Church leaders have a unique responsibility to become students of the times. Not only do they need to know what the Bible says about leadership, but they should also contemplate what history has to teach them. There’s no question that 2020 was a trying time for everyone, but what does it have to teach church leaders specifically?
Here are four lessons we need to recognize.
1. The church is resilient
The fact that the church is hardy shouldn’t come as a surprise. Throughout history, it has endured many attempts to stop or silence it. But 2020 was an encouraging reminder that the church adapts and moves forward when things get complicated.
When churches couldn’t meet in person due to COVID, they found ways to gather online, stream services, and care for one another. It’s hard to imagine what the year would have looked like without the Internet, and thankfully we don’t have to. The church took advantage of the available technology and brought their worship online.
Tip: More on this in the free ebook, Churches in the Wilderness: Navigating COVID-19 and the New Normal
2. No one can do it all
Even though they weren’t meeting in the way that they’d grown accustomed to, many pastors (especially those in 100–300-member churches) discovered that they were working more during 2020, not less. On top of caring for church members through an anxiety-inducing crisis, they were troubleshooting all new issues. Little things like improving the bandwidth in the sanctuary to enhance livestreams became attention-consuming problems.
On a conceptual level, we’ve always known that pastors can’t do it all, but 2020 helped drive the point home. The health of the church is reliant on everyone pulling in the same yoke together. It was a good reminder that churches need to identify and train up leaders.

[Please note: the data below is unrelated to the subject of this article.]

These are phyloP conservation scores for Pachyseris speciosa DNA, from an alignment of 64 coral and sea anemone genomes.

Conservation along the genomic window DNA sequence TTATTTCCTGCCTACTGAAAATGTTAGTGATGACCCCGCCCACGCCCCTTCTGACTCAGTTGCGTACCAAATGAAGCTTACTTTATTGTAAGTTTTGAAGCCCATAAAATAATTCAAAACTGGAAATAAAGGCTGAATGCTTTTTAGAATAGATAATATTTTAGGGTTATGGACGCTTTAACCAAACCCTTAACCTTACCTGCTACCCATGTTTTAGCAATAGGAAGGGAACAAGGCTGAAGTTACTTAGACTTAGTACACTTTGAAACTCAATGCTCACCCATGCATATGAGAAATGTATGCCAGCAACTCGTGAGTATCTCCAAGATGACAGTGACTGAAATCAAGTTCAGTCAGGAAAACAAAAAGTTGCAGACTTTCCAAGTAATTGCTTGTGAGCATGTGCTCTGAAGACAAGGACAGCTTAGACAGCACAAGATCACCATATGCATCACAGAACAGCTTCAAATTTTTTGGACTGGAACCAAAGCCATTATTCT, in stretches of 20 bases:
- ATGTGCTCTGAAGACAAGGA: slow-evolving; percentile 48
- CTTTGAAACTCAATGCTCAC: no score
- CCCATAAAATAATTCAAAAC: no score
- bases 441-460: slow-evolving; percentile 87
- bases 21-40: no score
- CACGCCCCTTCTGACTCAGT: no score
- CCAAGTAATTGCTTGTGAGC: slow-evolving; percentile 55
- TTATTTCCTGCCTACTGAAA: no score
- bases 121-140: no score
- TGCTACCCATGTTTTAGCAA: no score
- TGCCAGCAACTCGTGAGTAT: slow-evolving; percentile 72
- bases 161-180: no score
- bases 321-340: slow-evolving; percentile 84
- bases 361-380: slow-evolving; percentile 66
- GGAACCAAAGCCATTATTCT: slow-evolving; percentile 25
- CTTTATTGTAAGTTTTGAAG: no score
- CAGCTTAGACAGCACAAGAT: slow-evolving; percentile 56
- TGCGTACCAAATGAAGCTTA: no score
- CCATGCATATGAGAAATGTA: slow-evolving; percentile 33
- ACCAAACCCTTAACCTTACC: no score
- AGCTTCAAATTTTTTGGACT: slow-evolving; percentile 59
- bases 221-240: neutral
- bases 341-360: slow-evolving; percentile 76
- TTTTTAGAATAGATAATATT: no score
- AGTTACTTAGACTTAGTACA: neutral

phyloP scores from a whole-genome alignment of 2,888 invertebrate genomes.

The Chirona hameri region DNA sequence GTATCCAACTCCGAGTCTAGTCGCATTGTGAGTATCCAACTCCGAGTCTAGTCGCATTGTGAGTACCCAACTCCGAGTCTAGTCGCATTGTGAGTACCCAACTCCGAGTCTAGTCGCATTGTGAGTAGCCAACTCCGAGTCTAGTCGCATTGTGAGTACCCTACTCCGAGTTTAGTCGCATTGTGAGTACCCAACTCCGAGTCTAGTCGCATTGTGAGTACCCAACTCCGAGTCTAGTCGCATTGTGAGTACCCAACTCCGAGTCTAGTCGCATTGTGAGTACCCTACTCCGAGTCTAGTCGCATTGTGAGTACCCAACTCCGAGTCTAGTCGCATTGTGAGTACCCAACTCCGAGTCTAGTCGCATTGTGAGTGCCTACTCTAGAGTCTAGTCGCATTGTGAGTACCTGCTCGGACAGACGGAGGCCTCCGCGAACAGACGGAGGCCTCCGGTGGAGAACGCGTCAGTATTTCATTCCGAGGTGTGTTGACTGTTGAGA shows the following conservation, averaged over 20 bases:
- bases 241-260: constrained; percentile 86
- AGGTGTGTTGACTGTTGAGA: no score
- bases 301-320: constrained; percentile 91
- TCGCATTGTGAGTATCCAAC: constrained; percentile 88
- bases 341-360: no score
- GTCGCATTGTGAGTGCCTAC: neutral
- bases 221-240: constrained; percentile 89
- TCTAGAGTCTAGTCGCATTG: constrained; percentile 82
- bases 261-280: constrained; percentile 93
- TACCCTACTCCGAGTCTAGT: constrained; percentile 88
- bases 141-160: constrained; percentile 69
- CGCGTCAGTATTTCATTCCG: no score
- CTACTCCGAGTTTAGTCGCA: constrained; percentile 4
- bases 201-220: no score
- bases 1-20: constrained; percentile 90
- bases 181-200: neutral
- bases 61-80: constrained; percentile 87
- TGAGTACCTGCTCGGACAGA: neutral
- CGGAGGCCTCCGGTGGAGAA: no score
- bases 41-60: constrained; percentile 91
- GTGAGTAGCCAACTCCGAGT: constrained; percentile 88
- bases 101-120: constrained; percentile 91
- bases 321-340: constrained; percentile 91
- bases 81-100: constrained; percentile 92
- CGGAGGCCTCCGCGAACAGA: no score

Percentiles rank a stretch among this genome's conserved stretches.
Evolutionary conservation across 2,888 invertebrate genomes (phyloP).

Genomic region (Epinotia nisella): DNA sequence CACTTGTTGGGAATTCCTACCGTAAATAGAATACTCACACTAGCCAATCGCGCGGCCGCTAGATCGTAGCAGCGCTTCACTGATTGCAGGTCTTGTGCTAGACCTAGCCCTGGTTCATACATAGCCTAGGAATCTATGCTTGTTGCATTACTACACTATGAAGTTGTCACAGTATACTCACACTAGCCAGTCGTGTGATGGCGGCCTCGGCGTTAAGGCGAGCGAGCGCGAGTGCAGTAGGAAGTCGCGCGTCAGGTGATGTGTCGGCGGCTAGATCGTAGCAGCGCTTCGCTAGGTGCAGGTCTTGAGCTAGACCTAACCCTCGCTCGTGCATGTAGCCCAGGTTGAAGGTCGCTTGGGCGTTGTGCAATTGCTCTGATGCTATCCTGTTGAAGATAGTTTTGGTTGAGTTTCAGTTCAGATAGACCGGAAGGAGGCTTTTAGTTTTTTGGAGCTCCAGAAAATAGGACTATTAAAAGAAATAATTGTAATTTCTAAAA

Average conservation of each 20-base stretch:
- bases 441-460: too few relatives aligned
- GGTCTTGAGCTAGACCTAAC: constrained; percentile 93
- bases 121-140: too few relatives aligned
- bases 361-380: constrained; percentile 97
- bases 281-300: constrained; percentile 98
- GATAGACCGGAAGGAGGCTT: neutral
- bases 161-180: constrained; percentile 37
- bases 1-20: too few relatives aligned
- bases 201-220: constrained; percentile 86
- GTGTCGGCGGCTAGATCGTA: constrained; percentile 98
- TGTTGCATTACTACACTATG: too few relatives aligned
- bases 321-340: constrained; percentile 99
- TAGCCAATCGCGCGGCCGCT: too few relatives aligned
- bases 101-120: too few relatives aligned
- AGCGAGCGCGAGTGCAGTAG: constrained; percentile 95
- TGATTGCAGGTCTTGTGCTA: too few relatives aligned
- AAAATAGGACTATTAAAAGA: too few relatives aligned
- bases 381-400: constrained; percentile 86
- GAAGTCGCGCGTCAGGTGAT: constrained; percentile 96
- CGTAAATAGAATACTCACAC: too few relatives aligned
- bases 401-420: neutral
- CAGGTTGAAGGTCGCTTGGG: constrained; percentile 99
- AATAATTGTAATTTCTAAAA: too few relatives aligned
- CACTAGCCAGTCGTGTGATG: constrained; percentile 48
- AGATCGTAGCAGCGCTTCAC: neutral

3. People are being discipled somewhere
In the Great Commission, Jesus gave the church their marching orders. They were to make disciples of all nations. This is about so much more than making converts. It’s about teaching people to become faithful followers of Jesus.
Many churches found that the cultural faultlines dividing the country ran directly through their churches. It helped hammer home the fact that there was a battle happening for the hearts of church members. The people in their congregations were being discipled by media outlets and online celebrities—and it was getting more difficult for churches to compete with 24-hour access to all of these voices.
Churches were reminded of their incredible responsibility to show people what it means to listen to Jesus’ voice and follow Him. 2020 also challenged them to find new ways to significantly impact their congregations’ lives outside of a weekly service.
4. We can’t afford to ignore digital ministry
Very few churches were entirely ignoring digital ministry at the start of 2020. You’d have to hunt to find churches still using overhead projectors. Most had websites, used social media, and offered digital giving solutions. But that didn’t mean they were ready to take their entire church online.
But those who had more fully integrated digital tools in their ministry had a leg up on other churches. They were already recording and posting services online, having the occasional remote meetings, and everyone was accustomed to online giving. Other churches had to sprint to familiarize themselves with all kinds of new apps and tools. The ones that were already curious about using technology to extend their reach were just better prepared.
It was a good reminder that we couldn’t entirely ignore the ways that the culture uses technology. Not only do we need to meet them in the spaces they’re at, but we also need to be prepared for contingencies.
All times are trying times
There are a lot of jokes and memes about how difficult 2020 was—and it was hard. But every season comes with distinct challenges. The best we can do is stay pliable and responsive, communicate with one another the best we can, and learn the lessons the times would teach us.
If you’re interested in learning more, download a free copy of our ebook Churches in the Wilderness: Navigating COVID-19 and the New Normal. You’ll find helpful tips for positioning your church for the long-term effects of COVID.
And if you’d like to learn more about the digital tools available for churches, check out all the useful tools and services available from Sharefaith now.